#MTBoS30- Day 11

LEGO Disparity…



DISCLAIMER: This post is based on my personal observations in my class over the past 2 years, it may appear as gender stereotyping- but it’s a reality (if you want stats, out of the 268 students I have had the past 2 years, these statements hold true for 95.6% of males and 85.3% of females- yea, I’m a math teacher).

LEGO Mindstorms EV3- it’s one of the best times of my day at school.  As a kid I LOVED my Legos, I even still have a indent in my face from falling asleep in the toybox on them.  I have been lucky enough to have these kits in my classroom, and I really have to thank my admin for supporting me in this.  LEGO Mindstorms allow students to build robots then then program them to do specific tasks.  I have found that while the color sorter and puppy are fun for the kids to build, they prefer the challenges of the driving base or Gyroboy.

This is what I have observed, and it’s not pretty.  It does, in fact, support the current concerns about girls in science and math.  We go through the basics about construction and following designs, and then students build the driving base.  Boys (92.3%) are the first ones to complete the build, they tear through the plans and don’t ask questions for help.  Girls (90.6%) will take their time, examine the picture, and ask clarifying questions on the construction of the robot.  The boys have been averaging 90 minutes (a class period is 50) to construct the robot,  girls are at 150.  I won’t speculate why there is this difference here since I am not conducting a formal experiment.


Driving Base

The next phase in this is programming, and once again I have observed a drastically different approach to this.  For any challenge I have found the girls (98.5%) to be more precise in their program than the boys (80.2%).  Boys will approach the programming in much the same way as construction, they will whip through the challenges doing the bare minimum to get the robot to complete it (and this is rushing their work, not optimization).  Girls tend to be perfectionists, they run a part until they get the robot to behave exactly as they want it to, consistently.  They take more time in placing their robots on the challenge course to ensure a consistent start.  Girls tend to get frustrated quicker- I have come to the assumption that is is because of two things:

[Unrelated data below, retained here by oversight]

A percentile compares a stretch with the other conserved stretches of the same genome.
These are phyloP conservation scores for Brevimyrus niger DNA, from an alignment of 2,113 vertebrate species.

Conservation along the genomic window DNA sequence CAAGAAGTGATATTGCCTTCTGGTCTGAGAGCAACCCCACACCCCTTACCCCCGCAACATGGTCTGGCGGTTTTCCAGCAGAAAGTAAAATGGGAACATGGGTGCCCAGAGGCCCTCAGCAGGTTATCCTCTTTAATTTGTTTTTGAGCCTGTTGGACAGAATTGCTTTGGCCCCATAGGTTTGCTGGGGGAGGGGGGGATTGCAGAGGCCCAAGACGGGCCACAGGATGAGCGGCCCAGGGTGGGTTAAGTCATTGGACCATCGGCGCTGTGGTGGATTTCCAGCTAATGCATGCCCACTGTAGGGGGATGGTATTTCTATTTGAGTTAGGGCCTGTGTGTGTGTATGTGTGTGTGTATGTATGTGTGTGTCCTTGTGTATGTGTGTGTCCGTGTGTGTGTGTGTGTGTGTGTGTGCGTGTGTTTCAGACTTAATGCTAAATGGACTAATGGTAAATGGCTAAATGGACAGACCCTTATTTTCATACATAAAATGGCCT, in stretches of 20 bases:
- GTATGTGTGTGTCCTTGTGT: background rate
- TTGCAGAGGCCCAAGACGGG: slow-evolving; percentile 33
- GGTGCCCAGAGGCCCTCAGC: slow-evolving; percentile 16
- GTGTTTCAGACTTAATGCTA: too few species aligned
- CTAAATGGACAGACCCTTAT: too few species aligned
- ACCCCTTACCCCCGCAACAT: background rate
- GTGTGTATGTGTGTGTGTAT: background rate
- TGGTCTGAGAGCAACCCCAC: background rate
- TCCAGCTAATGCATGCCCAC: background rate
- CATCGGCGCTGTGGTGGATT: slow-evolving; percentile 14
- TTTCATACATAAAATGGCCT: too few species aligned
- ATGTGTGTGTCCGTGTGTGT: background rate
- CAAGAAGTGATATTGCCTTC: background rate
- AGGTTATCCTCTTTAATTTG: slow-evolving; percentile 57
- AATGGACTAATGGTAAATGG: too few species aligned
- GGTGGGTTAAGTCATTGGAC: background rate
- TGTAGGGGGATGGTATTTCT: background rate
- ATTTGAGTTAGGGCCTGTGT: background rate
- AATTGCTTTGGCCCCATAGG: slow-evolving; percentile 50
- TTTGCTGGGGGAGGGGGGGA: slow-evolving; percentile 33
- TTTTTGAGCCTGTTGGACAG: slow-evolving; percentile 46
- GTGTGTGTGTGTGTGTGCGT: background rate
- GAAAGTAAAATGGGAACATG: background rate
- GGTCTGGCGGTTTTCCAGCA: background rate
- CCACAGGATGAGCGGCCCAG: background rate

1. They want it to run perfectly
  2. They feel uncomfortable with the class overall

Girls complain about the class, and constantly ask me to do anything else, but I don’t give them that option.  I support them, push them, and make a point to point out the efficiency of their programs whenever possible.  Boys in class want to rush through challenges and get as many done as possible, quantity over quality.  I flip that view on them, I demand quality.  It shakes the boys up quite a bit, but they need it.  I see great growth in the girl’s confidence, after they realize that I am not catering to the boys and their wild charge through the classwork and challenges- they begin to gain confidence in their own abilities.



We, as teachers, need to be purposeful in how we handle instruction, expectations and praise in our classrooms.  We need to refocus our male students, make them slow down and be purposeful in what they do.  Make them wait to answer, consider their strategies, be precise in their actions.  We need to bring our females to the forefront of classes, support their thinking, provide positive experiences in class.  They need to gain confidence in their voice in class, and need the opportunity to share ideas or answer questions first.

Robotics has reminded me about norm expectations, and reminded me to not be OK with them- hopefully this post will do the same with you.

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